#Football #Ireland

Mayo star Sarah Rowe says she’s “really hungry” to get back playing when the ladies football championship gets underway after the COVID-19 pandemic. 

The Kilmoremoy clubwoman was this week selected as the AFLW Irish Player of the Year after impressing in her second campaign with Collingwood, which ended with a defeat to North Melbourne in the playoffs, before the season was ended due to the coronavirus.

The 24-year-old managed to get one of the last flights out of Melbourne before a lockdown on air-travel – with the plane making a stop to be cleaned in Hong Kong en route to Ireland via London.

“I was really lucky to get home in the end,” Rowe told Off The Ball from a family home where she’s currently isolating in Ballina. “I am one of those people who doesn’t really panic about things until it literally hits me in the face.

“When the season was ended I saw flights being cancelled and I didn’t want to get stuck over there, now if I had I would have managed but it wouldn’t have been easy not having friends or family around you. Even the friends I was living with in Australia had gone back to their families so I would have there alone so I was just delighted to get home.

The women’s AFL campaign was brought to a swift conclusion on March 22nd due to measures to control the spread of the coronavirus being ramped up in Australia. Rowe had lined out for Collingwood in their loss to North Melbourne in the playoffs just days after the decision was made to start the men’s AFL season in empty stadiums and for the women’s competition to be shortened straight to conference finals.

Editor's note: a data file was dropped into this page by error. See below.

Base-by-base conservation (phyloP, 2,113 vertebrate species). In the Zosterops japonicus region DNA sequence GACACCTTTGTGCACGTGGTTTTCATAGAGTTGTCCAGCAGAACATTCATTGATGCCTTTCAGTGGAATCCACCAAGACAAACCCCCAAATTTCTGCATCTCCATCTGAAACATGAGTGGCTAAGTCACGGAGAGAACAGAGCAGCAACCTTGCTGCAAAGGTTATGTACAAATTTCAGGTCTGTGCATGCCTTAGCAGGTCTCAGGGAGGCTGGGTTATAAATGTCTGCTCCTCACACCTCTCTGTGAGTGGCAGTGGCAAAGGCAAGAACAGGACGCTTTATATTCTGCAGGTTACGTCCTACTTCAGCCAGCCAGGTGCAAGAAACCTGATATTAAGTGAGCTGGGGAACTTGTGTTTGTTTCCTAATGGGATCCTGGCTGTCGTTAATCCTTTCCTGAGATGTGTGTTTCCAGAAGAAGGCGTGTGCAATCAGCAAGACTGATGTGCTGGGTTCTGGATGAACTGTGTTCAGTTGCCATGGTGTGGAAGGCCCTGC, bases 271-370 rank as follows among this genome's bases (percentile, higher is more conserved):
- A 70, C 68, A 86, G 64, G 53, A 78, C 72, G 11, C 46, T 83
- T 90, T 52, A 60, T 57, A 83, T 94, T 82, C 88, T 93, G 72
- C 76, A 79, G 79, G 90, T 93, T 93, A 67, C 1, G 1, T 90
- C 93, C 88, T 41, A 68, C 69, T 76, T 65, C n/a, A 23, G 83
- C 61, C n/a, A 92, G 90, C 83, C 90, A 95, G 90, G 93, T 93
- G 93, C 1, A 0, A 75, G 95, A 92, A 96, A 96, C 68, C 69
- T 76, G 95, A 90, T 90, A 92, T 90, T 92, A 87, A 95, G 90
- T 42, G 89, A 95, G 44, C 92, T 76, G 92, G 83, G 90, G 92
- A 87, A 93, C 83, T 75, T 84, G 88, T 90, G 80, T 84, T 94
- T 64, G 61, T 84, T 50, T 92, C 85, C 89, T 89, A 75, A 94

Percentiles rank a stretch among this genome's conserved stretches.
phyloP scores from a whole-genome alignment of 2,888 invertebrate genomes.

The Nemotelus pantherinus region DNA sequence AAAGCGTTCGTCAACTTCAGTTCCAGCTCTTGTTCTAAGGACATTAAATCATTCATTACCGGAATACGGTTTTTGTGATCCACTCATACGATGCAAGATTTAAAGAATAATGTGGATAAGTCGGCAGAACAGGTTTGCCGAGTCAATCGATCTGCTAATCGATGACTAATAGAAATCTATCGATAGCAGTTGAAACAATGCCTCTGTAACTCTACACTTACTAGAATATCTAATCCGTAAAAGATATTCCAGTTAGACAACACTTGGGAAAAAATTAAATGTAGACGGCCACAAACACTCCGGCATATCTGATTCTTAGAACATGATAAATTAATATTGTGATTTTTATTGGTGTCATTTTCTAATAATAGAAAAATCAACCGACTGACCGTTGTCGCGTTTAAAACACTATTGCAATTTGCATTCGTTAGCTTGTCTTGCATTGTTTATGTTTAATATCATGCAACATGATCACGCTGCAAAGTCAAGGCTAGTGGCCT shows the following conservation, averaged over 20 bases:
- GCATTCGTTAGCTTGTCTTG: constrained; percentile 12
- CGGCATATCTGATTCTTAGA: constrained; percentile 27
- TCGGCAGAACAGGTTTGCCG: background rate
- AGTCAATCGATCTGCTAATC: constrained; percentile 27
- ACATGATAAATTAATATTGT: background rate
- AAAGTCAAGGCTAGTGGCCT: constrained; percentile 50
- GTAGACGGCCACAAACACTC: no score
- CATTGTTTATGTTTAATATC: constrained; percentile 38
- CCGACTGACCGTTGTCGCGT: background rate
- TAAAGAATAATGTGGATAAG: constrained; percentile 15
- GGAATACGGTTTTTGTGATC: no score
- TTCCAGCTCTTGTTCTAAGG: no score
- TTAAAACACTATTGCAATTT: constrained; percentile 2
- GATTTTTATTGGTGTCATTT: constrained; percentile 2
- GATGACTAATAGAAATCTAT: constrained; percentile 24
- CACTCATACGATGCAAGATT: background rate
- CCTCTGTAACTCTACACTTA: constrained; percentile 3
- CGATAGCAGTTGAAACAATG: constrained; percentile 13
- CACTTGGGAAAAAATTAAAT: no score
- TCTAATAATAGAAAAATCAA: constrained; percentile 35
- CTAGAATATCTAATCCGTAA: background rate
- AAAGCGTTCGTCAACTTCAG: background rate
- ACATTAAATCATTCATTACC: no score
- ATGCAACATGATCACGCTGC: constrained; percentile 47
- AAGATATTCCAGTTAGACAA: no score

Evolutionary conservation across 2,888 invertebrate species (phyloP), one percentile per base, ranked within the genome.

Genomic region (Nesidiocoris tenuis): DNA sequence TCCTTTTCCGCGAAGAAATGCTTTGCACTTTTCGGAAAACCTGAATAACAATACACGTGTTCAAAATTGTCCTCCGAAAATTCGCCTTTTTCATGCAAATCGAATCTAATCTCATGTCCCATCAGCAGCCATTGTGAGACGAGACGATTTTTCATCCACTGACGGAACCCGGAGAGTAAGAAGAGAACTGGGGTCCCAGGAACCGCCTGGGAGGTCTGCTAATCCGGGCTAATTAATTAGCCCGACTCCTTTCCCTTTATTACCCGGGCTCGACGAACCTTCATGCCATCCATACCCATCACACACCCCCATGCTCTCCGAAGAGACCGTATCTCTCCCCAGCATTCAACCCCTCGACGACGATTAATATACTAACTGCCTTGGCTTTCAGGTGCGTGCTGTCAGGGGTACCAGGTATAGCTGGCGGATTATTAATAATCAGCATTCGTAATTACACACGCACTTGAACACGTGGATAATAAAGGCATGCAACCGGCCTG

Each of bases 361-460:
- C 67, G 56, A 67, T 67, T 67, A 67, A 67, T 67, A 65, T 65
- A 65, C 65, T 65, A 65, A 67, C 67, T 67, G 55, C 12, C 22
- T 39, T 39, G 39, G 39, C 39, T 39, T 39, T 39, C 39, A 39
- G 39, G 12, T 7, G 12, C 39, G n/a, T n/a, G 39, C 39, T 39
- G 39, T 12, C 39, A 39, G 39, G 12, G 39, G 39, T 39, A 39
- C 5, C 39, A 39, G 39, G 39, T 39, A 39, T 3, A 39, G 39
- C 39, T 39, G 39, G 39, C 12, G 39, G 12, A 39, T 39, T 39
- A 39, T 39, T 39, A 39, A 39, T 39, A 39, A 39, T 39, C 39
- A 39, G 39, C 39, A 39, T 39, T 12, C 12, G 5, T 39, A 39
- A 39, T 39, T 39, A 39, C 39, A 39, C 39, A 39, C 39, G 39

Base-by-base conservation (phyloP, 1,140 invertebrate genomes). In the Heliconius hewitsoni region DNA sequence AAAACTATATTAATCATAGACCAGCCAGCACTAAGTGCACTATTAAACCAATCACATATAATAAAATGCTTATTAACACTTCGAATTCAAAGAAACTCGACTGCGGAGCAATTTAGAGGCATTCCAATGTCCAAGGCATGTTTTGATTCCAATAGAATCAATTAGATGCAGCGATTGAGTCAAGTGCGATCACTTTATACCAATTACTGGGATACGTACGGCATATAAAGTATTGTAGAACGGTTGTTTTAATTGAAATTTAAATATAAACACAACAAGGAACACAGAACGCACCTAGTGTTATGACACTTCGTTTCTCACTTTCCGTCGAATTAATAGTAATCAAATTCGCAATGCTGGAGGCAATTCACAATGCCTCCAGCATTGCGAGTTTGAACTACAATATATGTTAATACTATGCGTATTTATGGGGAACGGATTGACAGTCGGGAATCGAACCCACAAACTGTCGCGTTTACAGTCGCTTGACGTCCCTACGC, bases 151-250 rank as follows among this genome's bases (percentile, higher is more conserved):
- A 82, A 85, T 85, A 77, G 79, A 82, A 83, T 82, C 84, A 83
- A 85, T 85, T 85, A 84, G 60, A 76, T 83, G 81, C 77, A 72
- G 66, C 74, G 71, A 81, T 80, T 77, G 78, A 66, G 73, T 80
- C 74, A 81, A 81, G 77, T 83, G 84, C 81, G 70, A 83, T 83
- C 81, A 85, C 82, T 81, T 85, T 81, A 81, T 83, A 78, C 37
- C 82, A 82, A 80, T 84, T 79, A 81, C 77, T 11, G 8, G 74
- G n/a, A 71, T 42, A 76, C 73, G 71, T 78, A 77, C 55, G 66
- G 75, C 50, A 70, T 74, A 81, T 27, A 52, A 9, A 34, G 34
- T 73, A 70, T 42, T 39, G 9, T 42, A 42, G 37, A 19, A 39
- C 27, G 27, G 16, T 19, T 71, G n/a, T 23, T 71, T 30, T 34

“The players were allowed to vote on what they wanted and we felt the season should either stay at it was (rather than being streamlined) or be cancelled on public health grounds. You didn’t really want to a Premiership in those circumstances with no supporters of friends in attendance and not even being able to hug each other after a game, it just wouldn’t have been the same.

“Our gut feeling was that they should have kept going as is and then make a decision on whether things could continue. It was a weird feeling that week, we went out training on Wednesday and there still had been no announcement or communication about what was going to happen. We were essentially going out training without a purpose and deep down we all knew it was only a matter of time before the season was going to be pulled.

“We tried to train hard and get mentally switched on for the (North Melbourne) game but everyone was just drained and as things were evolving it was clear that things were happening that are more important than sport. On the Friday we had a training session another the new protocols and there was no high-fiving, all our own water bottles. You weren’t allowed be at the club at certain times and it was so quiet and eerie because the men’s team and the netball weren’t around.

“On the day of the match there was just a strange atmosphere, you weren’t really allowed interact with your teammates or the opposition and we all kinda knew the season would be ended anyway. It was a strange feeling.

“It was also becoming clear how many people were being affected by the pandemic and that decision to end the season was 100% the right thing to do.”


Photo by Sam Barnes/Sportsfile